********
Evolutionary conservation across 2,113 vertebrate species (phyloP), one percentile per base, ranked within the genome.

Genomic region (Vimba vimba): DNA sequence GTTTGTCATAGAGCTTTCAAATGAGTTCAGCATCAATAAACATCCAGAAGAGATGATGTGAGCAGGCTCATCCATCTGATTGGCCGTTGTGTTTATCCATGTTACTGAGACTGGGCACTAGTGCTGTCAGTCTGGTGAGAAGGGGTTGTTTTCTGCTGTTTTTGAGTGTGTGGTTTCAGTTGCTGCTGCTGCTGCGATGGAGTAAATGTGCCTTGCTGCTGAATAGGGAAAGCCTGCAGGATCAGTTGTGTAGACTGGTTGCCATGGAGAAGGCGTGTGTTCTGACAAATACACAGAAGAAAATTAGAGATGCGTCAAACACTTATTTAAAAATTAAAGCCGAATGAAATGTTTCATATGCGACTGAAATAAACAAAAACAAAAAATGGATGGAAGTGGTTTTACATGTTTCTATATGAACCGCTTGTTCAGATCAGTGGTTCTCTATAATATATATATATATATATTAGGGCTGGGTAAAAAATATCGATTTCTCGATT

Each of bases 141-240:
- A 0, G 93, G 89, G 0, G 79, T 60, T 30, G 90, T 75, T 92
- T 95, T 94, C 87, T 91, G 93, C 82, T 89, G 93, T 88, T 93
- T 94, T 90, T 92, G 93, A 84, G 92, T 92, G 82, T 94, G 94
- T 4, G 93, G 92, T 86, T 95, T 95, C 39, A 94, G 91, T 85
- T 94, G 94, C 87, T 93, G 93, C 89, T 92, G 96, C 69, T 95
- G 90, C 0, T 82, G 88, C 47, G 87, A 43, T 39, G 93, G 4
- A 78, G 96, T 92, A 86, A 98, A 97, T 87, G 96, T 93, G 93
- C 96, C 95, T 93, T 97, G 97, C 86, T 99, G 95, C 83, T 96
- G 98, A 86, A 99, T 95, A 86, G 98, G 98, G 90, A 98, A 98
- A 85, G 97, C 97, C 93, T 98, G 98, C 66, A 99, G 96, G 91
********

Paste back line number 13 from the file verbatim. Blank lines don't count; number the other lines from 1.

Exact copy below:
- A 85, G 97, C 97, C 93, T 98, G 98, C 66, A 99, G 96, G 91